She decided not to pursue an orchestral job, not to go to graduate school, not to settle down to an ordinary teaching schedule -- all that before she got on the bus. Then, somewhere "around Gary, Indiana," she recalls, the concept of ICE began to form, based on that experience of bringing 750 listeners at a new music concert at Oberlin. "I thought, you know what, maybe life doesn't get better. Maybe that's as good as it gets and that's pretty fantastic," she said. While she had shown entrepreneurial tendencies, even as a child, she had no formal business experience or training. "I literally checked out a book from the Chicago Public Library on how to start a nonprofit organization," she said.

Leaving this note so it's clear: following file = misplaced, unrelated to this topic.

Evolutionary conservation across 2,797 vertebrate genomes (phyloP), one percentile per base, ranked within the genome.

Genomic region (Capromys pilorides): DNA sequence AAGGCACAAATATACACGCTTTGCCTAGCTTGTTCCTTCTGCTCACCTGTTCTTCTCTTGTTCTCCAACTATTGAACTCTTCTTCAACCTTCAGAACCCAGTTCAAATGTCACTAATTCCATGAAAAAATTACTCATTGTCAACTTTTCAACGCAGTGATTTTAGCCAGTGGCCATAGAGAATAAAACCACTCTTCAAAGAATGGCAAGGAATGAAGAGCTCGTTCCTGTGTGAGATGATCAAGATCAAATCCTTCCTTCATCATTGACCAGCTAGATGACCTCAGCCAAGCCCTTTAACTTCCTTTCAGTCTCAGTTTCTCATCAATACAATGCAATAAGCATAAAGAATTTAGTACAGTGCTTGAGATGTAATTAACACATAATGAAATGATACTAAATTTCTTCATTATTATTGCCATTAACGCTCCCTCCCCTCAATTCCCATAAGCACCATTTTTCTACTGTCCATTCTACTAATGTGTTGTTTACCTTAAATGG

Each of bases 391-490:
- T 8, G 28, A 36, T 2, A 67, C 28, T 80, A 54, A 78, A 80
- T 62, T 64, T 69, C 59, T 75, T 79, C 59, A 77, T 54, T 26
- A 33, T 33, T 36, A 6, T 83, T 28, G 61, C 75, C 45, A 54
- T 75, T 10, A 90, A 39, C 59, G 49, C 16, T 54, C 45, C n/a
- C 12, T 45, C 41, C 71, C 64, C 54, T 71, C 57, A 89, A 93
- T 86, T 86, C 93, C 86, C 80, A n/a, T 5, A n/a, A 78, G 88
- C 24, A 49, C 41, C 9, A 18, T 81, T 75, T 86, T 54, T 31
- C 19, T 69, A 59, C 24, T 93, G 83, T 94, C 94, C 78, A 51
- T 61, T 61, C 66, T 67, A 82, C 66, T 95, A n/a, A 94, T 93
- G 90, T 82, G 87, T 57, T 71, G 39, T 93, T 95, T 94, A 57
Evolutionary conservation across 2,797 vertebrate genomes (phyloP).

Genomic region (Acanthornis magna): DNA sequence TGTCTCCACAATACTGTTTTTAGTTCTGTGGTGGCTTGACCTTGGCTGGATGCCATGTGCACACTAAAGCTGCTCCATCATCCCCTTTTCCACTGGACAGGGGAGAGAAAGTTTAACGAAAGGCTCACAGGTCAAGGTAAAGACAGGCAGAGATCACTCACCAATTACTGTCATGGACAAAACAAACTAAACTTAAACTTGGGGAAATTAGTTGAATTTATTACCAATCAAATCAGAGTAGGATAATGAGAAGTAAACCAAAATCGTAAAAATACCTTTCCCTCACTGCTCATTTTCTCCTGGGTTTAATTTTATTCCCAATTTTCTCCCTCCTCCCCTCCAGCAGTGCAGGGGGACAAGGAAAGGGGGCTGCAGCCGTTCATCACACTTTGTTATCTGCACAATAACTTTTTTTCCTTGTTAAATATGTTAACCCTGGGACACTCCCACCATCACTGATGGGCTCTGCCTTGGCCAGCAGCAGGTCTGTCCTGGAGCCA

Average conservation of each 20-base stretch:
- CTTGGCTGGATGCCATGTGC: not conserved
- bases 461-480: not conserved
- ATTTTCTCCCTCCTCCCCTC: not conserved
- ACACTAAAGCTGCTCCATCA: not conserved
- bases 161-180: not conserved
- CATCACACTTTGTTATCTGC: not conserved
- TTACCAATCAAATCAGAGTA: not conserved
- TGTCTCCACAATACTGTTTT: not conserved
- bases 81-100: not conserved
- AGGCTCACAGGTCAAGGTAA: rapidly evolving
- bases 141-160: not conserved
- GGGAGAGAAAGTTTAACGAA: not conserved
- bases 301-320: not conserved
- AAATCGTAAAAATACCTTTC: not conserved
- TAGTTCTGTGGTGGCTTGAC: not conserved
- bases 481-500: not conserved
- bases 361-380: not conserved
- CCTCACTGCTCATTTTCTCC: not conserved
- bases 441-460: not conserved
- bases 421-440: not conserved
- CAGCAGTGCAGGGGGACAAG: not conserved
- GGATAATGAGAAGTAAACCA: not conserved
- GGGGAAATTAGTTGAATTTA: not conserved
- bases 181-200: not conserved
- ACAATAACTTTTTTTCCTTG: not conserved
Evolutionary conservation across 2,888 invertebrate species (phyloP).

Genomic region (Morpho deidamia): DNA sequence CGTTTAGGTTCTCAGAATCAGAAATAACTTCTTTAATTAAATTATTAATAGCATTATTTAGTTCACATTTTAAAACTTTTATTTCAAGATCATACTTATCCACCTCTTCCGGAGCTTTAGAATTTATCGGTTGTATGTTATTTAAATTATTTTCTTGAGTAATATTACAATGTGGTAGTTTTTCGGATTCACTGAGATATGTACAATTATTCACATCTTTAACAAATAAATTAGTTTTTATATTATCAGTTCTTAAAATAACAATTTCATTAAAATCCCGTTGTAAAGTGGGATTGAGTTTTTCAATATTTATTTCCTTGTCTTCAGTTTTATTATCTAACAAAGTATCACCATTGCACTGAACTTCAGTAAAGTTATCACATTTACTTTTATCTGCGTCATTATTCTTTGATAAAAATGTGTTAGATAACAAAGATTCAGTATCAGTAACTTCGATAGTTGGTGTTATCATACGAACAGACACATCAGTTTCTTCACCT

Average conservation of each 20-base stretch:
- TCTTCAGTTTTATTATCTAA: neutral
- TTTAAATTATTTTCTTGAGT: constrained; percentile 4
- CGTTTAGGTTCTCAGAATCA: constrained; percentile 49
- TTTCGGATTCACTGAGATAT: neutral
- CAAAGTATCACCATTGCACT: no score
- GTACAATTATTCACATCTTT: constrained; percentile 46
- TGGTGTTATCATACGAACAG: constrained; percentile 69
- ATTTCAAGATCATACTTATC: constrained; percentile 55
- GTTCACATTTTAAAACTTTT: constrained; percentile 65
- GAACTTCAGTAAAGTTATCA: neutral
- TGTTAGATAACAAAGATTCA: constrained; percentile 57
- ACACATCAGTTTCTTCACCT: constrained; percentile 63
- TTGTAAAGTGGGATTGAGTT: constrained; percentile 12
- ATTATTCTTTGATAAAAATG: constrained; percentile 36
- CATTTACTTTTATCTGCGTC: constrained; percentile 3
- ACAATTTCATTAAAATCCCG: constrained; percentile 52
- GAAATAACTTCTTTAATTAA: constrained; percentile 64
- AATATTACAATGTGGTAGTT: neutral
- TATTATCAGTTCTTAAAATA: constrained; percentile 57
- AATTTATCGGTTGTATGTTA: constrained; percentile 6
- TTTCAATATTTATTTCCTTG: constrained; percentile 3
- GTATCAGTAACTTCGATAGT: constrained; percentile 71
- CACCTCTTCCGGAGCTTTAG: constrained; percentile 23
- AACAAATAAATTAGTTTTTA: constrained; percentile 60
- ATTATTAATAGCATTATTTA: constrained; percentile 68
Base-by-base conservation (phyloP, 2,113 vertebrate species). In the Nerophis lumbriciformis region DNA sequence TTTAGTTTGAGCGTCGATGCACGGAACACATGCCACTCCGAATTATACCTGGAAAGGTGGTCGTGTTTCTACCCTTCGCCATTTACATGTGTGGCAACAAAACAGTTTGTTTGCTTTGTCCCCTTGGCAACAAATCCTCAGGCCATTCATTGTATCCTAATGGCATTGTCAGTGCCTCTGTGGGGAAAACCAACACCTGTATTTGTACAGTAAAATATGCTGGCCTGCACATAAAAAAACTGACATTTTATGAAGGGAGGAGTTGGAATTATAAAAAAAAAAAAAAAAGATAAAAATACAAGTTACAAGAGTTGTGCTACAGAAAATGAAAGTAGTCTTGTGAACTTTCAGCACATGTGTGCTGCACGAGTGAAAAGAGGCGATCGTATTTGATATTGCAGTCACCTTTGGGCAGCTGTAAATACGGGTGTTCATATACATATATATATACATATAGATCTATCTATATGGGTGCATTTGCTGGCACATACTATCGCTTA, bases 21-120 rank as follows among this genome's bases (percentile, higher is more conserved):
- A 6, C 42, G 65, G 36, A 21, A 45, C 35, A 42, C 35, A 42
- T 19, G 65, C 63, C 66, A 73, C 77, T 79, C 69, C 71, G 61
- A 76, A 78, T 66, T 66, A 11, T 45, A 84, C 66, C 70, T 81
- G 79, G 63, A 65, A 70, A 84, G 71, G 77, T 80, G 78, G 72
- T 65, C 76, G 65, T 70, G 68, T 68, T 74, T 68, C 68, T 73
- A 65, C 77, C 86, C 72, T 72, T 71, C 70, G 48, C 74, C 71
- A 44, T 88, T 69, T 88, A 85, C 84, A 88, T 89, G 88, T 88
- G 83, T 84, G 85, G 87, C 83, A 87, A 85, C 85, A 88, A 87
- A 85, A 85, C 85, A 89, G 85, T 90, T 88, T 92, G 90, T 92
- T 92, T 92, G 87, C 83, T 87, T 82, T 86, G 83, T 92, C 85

But while these challenges seem extreme for a typical classical ensemble, for this group that set of challenges is more standard operating procedure. Chase recalled early seasons where the group staged performances for smaller audiences, often in unlikely venues, upping the number of premieres at each season and growing audiences in different neighborhoods in Chicago. Within a few years, they were doing series of concerts of up to 10 premieres by local composers. "It's kind of a modality at ICE," she said. "It's fun for us in our tenth anniversary season this year to revisit that idea. But to revisit it at a very different stage than the bars and the backs of pickup trucks and stuff that we performed on in Chicago. This time we have an opportunity to take that idea and present it at Lincoln Center." Premieres, by their nature, often involve extra work. Composers are often deeply involved in the rehearsals, changing what doesn't work, making suggestions, rewriting passages to exploit the strengths of the musicians. In those conversations, musicians and composers often find themselves equal partners in the creation of a finished performance or recording. That process, the workshop aspect of new music, is what ICE is all about. "It's a very ICE way of working," Chase said. "It's a jumping off the cliff kind of exercise. That's part of the roller-coaster fun of it." Trying to build that ICE way of working out to a global scale, the group has initiated three projects. The first is ICELab, which creates workshops for musicians and composers to hash out ideas separate from any public performance or formal recording engagement. Many of the Mostly Mozart premieres are the result of ICELab experiments. The second is the group's own record label, Tundra, to feature polished performances of its artists and collaborators. The third is a formalized Web site called DigitICE, http://www.digitice.org, where video of ICE performances are archived. DigitICE "embraces this idea of free public access," Chase said. The videos are high-quality productions. "The idea is to make the ICE live experience available to people all over the world within 10 days of each performance. We're not able to do these for all of our performances but increasingly we're able to do them for a good chunk of our season." Chase hopes that in the future, the archive can become as important as the live performances themselves. The two can work hand in hand toward the goal of developing a repertory for the future, long after this season's concerts are over. "It's a way of giving the artists and the composers and also the public a chance to allow this work to grow and breathe beyond its initial premiere," she said. Follow @CarltonTSC --Written by Carlton Wilkinson in New York